Italian Government Approves Another Delay To Alitalia Relaunch

Announced last week, the government of Italy is allowing a further delay for the presentation of a formal business plan for the relaunch of Alitalia. This effectively continues the uncertainty surrounding the fate of the Italian flag carrier. However, the consequences of a collapse are so negative that the government appears desperate to appease the interested investors.

Alitalia jet on taxiway
Over 200 Alitalia flights were canceled due to a recent strike. Photo: Alitalia

Eight more weeks

According to Italian website ANSA, Minister of Industry Stefano Patuanelli said last week that he would sign an extension of a deadline of at least eight weeks. This was to be done at the request of the interested parties: Delta Air Lines, Ferrovie dello Stato (FS) and Atlantia.

The three parties have been discussing how to revive Alitalia for months, already pushing back various previous deadlines for making a firm proposal. In fact, according to Reuters, this extension comes just shortly after the passing of an October 15th deadline set by Patuanelli. This is what he had to say at the beginning of this month:


“The overall situation of the company was examined, and there was an agreement that there are the conditions for a binding proposal to be presented by the buyer consortium by October 15…In this context, we call for responsibility on all sides and speedy decisions, given that the Oct. 15 deadline cannot be prolonged,”


These words are made all the more empty now that the deadline has passed and an additional extension has been granted. Aviation Week reports that an October 23rd statement sets the new deadline for November 21st.

Alitalia has not been profitable for quite some time. Photo: Alitalia

Depending on certain conditions

According to AirlineGeeks, as an earlier deadline was approaching, Atlantia and Ferrovie dello Stato issued press releases confirming their commitments to saving Alitalia. However, both companies made it clear that some strict conditions had to be met.


Firstly, they require the participation of a strong industrial partner which would also make a large investment in the airline. Many look to US carrier Delta Air Lines as this savior. However, this conditional statement comes after Delta offered only 100-120 million euros. This seems like a hint that the figure needs to be higher.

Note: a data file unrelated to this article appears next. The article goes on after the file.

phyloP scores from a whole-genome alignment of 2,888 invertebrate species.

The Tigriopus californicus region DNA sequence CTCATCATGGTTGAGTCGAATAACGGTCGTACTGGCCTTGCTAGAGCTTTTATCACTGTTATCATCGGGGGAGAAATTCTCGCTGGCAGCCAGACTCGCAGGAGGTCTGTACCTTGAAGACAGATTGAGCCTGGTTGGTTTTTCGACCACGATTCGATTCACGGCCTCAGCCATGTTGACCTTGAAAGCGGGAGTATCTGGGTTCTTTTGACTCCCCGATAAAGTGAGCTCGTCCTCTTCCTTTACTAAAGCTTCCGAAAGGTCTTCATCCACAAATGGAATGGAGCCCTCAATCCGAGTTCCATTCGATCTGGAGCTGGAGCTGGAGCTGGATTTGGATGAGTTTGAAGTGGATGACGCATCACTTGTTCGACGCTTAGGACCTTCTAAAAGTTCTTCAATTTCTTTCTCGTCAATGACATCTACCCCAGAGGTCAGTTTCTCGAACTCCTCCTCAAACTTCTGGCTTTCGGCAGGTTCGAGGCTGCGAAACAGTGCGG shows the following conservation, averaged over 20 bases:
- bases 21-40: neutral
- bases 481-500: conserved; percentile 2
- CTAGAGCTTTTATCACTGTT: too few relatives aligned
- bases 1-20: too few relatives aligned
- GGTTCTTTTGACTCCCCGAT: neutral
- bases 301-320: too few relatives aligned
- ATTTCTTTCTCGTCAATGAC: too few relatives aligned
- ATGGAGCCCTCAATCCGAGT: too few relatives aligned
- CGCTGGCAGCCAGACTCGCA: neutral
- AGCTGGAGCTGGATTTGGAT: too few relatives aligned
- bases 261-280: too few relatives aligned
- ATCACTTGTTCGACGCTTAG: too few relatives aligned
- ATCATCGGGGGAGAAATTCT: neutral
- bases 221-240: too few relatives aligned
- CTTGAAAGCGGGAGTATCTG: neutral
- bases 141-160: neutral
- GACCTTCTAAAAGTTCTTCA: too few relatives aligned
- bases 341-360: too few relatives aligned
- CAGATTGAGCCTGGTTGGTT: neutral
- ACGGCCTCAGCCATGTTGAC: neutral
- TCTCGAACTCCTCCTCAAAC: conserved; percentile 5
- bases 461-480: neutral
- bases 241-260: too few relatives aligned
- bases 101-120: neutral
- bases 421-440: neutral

Secondly, the investors want an agreement on governance for the new company. Atlantia and Ferrovie dello Stato would like to be involved in the CEO selection process. This would happen with the endorsement of the Italian government. AirlineGeeks also notes that Delta Air Lines has a history of wanting a say in who takes key positions. This would be unlikely so long as Delta fails to invest a more significant amount of money.

Alitalia 777 Tail
An Alitalia 777 sits in a hangar undergoing maintenance. Photo: Alitalia


As Alitalia reportedly employs over 11,000 workers, the stakes are high and the government will want to give potential investors any chance to make the rescue work.

Do you think these suitors will be able to put together a proper plan by November 21st? Or is this just prolonging the collapse of another airline? Let us know what you think by leaving a comment.

We’ve contacted Alitalia for comment but have yet to receive a response.


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Jim P

I doubt that an agreement that is agreeable to Delta can be reached. As noted based on previous history, Delta will want a say in the makeup of the executive group. Alitalia’ s history has been to get another infusion of cash from the Italian government then for the government to step aside and let Alitalia do whatever (which did not require acceptance of responsibility by the air crews and other employees for any part of the most recent failure.) The worst international flight I ever took was FCO-EWR on Alitalia at the end of a Mediterranean cruise. (flight booked… Read more »

Roger Stewart

On and on it goes. Italian governments shoving their hands into taxpayers’ pockets to force-feed a zombie. Alitalia will never fly on its own wings until it is completely wound down all workers laid off, the brand sold and bought by fully new, fully private investors. It is a matter of corporate culture from management to employees. The management doesn’t know how to run an airline. The company is ballasted by unfavourable, politically-piloted contracts. The employees have expectations that are untenable in this day and age. It just can’t work unless all the above is changed. Subsidies just go so… Read more »